I love tasting a good wine, so trying out a new watering hole for the discerning drinker was not exactly hard work, especially when it’s virtually on the doorstep. So last week, I did a postcode hop from W4 to W3 to experience a new kind of drinking establishment. Vindinista opened recently, in February 2015, by wife-and-husband team Paola Tich and Mike Taylor.
Vindinista is a wine bar like no other; it’s perfectly formed and bijou interior looks like it was sliced cleanly out of a West End boutique hotel and transplanted into the wilds of the rapidly gentrifying Acton, West London. The interiors are great and I particularly love this print on the wall of a female dandy inhaling a aromas from a tasting glass.
A small group of food and drink bloggers was invited along for a tasting and menu sampling, courtesy of the owners Paola and Mike, to get to know the place a bit better. We tried seven wines in all which you can see on the tasting list in the photo above. On the list was sparkling, white, rosé and red which were accompanied with various charcuterie and cheeses; here are my thoughts on what we tried. And note well: I’m by no means a wine expert but it was great to discover all of these wines (especially as I’m stuck in a pinot noir rut at the moment)…
The first two sparkling wines, which are available by the glass, include a rather delightful one from Patagonia in Argentina. It’s called the NQN Malma Cuvée Reserve NV which is quite lively with a biscuity taste reminscent of champagne. The second choice, the Colet Navazos Extra Brut from Spain, has a hint of sherry. I think itwould work well with some salted almonds, aioli with bread, some coarse pate event and some manchego to bring a rounded experience. Sherry is not my tipple of choice, but I would buy this unless for an aperitif at a dinner party. Spanish sparkling wines and cavas can often be too fizzy and acidic but this was smooth and aromatic.
And so on to the white wines; one English and one German. The Three Choirs House Dry was much better than I expected for an English wine; ; English wine in my mind is usually associated with over sweetened gooseberries. It was very light and drinkable and nice and dry too! The great thing about emerging wines is that they are completely irreverent when it comes to naming and Bullshit Grauburgunder Pinot Grigio Gris from Germany is no exception. I’m not a great fan of German wines per se, but again this was pleasant and dry.
Most unusual of all was the Rosé Du Grappin, a traditional foot-trodden Gamay and it was interesting and a talking point; not sure I would order this unless with a group who wanted to try out something adventurous and different.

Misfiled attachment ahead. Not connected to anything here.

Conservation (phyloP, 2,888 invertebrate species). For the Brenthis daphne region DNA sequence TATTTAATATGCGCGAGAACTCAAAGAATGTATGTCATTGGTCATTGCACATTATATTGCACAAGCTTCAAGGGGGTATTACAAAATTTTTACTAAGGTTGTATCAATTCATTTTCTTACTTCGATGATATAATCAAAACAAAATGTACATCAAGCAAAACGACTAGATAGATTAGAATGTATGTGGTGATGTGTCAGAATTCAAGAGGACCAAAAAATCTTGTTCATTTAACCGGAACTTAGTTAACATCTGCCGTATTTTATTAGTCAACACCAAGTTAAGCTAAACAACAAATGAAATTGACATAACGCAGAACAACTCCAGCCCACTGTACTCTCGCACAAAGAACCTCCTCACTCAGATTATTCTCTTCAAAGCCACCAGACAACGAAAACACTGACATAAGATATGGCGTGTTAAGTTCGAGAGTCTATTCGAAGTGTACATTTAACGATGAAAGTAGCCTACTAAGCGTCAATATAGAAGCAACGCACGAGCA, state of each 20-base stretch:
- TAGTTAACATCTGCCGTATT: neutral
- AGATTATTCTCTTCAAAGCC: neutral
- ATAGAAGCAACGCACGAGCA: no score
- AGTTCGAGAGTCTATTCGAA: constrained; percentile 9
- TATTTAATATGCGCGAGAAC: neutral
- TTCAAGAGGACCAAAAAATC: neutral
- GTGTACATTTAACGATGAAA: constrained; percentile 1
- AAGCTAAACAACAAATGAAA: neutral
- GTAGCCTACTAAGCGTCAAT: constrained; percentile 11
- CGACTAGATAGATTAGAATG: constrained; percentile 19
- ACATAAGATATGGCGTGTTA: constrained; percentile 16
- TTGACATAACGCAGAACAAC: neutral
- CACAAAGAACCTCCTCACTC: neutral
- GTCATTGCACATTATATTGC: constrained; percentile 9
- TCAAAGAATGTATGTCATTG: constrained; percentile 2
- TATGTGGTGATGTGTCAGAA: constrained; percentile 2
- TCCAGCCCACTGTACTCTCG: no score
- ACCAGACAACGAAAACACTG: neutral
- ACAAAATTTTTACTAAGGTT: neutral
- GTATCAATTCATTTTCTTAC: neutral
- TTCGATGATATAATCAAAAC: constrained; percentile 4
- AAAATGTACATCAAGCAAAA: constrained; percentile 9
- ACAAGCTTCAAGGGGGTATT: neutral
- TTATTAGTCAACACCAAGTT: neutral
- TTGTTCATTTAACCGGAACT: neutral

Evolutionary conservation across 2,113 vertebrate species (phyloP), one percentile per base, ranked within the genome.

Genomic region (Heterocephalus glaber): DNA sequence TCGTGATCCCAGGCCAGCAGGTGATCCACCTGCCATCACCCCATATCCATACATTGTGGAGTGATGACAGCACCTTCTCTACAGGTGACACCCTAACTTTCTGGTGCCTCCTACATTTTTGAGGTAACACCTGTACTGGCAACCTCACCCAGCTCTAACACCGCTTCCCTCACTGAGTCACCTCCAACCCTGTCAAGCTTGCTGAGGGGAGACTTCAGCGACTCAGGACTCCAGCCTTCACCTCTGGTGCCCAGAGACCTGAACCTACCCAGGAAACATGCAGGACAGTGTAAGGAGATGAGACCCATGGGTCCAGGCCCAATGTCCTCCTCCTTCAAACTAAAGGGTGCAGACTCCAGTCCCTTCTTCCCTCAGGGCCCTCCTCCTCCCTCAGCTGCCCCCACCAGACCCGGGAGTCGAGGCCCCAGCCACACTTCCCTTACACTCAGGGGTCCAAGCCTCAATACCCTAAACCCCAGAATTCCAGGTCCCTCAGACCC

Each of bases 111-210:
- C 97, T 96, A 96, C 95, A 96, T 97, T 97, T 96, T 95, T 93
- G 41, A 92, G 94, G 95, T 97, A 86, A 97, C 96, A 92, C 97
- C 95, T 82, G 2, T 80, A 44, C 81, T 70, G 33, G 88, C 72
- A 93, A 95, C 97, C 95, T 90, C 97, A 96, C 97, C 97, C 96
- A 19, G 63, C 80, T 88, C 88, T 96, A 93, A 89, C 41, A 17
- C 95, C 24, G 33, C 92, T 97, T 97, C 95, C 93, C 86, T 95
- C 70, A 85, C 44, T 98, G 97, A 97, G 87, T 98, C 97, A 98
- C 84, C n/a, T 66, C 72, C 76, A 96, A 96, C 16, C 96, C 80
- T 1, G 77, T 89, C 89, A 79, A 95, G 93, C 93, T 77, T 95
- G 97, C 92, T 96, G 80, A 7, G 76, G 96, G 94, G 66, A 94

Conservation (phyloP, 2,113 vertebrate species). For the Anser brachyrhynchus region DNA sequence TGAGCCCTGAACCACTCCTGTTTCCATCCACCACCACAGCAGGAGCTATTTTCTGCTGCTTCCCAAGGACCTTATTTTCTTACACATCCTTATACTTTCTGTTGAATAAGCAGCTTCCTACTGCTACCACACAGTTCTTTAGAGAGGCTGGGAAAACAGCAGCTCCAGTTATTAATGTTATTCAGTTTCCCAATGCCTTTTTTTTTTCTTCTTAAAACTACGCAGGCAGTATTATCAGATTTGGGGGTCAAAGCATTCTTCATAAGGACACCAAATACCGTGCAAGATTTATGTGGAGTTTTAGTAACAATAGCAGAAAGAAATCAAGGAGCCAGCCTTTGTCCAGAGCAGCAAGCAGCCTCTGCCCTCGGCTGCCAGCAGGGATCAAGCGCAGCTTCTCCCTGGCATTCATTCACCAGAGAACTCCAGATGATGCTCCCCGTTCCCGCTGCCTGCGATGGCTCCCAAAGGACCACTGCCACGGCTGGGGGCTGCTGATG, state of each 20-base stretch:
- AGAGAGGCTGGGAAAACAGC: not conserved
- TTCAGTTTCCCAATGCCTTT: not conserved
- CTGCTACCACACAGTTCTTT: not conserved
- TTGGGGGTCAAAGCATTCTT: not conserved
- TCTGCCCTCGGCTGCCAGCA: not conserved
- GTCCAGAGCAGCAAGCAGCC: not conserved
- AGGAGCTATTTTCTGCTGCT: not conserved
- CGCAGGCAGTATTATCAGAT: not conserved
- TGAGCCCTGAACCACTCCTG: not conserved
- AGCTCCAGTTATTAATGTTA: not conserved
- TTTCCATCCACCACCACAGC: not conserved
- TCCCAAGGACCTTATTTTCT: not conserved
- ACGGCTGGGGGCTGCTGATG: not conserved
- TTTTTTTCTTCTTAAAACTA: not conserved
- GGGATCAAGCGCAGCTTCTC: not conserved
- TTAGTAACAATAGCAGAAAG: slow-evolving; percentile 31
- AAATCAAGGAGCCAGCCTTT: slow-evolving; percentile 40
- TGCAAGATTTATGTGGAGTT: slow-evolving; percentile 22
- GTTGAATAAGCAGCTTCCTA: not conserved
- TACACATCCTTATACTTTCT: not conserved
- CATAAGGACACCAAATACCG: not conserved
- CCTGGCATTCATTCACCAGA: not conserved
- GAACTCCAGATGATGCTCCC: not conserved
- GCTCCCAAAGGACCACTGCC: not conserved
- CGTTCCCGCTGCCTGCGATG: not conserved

We then moved onto the reds with the Austrian Pitnauer Velvet which I enjoyed, not least because I’m a red-head when it comes to wines. However, it was the Li Veli Askos Susumaniello from Italy which stole the show and was my favourite. It’s the kind of wine you can really savour, it’s smooth and full bodied without too many tannins. There’s a brilliant story behind it too which involves the Greeks and Puglia so have a read up here.
While the wine bar is small, and seats less than 20 I think, the range of wines on offer has big ideas. It is worldly to say the least and very well curated. With a choice of around 20 in all, the wine list changes throughout the seasons. This Summer you’ll find wines from near and far; Hungary, Germany, Austria and Tenerife. The wines are made from unusual and interesting grapes such as Susumaniello, Zenit, Blaufränkisch, ListánNegra and Godello which will certainly test your mettle when it comes to your knowledge of wine. Stacey who is the sommelier is on hand to guide you through your choices if the owners aren’t there so don’t be afraid to ask questions.
For the more conservative wine drinker, there is a small list of by-the-bottle only wines such as Chablis, Rioja and Malbec. I think you should just jump right in to the wine list and avoid anything familiar as you won’t be disappointed and you will come away with a more educated palate!
Customers also have the option to buy a bottle from across the road at Park+Bridge, a wine merchant owned by the same couple, and drink it at Vindinista for a £10 surcharge.
Many of the wines follow biodynamic, organic or minimal intervention philosophies. Current artisan producers include Andrew Nielsen of Le Grappin, whose Macon-Villages and foot-trodden Gamay rosé are both served from a bag-in-box; David Bowley of The Vinterloper in Australia; and Suertes del Marques from Tenerife.
Vindinista is definitely charming and quirky, it has no kitchen as such so the menu is limited to cold cuts, cheeses and antipasto / tapas. There is one hot item on the menu which is a toasted cheese and truffle sandwich which smelled divine but not one for me as I’m gluten free – but you can get gf crackers which was a real bonus. You can expect to order spiced nuts, olives, potted shrimp, cheese plates and charcuterie to accompany your wines.
To conclude on the tasting and the overall experience; I think this is a great find for people who want to explore West London outside of Zone 1 or even Zone 2. Churchfield Road in Acton is definitely changing for the better with the addition of Park + Bridge and Vindinista. The wine bar atmosphere is welcoming and friendly so suited for a drink or two with a group of friends and it wouldn’t feel awkward to pop in for a glass of something special and read a book either. Top of the list for me though is the range of wines and the genuine enthusiasm of the team for the story telling that goes with it, so definitely worth your while to drop in if you’re in the area.
Paola and Mike also own the nearby Park+Bridge wine merchants which you can see below; I popped in and got a lovely Moulin de Gassac Rosé (France £8.95) for a garden party there as well. Check out the full wine list here, they also do craft beers.
73 Churchfield Road
Acton W3 6AX